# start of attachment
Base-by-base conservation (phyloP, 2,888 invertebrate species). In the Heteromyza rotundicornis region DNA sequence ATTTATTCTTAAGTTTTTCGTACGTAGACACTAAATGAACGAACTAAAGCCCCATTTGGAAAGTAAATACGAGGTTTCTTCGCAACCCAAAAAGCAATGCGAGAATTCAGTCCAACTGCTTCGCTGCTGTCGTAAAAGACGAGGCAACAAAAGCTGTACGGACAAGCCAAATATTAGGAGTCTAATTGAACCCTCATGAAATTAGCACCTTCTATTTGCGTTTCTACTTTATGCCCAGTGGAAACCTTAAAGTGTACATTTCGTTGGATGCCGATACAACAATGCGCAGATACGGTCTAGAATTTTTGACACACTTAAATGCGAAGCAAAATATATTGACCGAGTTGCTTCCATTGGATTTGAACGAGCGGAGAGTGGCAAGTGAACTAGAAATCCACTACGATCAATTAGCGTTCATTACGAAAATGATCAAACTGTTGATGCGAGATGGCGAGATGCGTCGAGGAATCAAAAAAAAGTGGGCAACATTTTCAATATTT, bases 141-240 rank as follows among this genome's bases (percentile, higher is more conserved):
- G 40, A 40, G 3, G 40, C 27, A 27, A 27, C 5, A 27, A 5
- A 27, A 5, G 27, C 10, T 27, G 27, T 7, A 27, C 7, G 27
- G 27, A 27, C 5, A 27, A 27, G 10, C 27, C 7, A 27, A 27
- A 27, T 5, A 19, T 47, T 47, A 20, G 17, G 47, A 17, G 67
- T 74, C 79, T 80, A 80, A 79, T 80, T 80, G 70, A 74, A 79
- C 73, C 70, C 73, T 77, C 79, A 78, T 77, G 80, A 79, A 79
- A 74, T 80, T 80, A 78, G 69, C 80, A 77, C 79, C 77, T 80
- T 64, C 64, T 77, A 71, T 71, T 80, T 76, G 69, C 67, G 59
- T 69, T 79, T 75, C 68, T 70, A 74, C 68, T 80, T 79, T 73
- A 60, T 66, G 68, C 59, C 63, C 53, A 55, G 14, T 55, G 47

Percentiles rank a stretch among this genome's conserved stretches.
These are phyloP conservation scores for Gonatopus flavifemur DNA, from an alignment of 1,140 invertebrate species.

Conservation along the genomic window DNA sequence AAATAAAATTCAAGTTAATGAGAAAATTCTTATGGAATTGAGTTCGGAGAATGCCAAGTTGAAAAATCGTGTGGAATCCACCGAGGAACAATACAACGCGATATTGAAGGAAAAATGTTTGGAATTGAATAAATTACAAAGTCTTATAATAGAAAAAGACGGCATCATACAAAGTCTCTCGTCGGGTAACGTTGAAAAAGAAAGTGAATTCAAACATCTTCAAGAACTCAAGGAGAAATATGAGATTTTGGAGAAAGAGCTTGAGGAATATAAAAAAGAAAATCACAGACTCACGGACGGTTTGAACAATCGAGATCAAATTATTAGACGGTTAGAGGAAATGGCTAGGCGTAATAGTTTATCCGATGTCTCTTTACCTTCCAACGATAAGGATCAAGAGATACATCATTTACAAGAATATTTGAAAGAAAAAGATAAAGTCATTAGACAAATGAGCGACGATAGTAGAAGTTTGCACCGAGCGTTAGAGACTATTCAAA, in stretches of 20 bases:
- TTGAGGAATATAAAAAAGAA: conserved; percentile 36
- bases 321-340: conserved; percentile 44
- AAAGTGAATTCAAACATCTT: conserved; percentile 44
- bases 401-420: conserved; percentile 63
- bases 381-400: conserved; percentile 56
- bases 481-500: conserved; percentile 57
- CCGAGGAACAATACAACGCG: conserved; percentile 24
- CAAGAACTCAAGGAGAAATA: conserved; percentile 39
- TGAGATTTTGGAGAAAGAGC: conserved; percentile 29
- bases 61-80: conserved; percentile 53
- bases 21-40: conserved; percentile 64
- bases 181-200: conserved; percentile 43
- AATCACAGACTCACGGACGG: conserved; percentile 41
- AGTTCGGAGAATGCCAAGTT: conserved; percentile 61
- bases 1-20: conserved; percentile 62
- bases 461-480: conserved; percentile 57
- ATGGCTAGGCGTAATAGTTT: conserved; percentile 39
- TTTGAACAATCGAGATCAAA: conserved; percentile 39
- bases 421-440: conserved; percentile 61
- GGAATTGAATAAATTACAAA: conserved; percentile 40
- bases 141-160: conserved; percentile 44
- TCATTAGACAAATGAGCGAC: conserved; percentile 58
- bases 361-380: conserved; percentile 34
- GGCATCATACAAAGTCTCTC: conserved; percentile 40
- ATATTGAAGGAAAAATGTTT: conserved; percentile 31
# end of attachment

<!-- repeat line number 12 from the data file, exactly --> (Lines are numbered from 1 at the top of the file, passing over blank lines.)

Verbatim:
Percentiles rank a stretch among this genome's conserved stretches.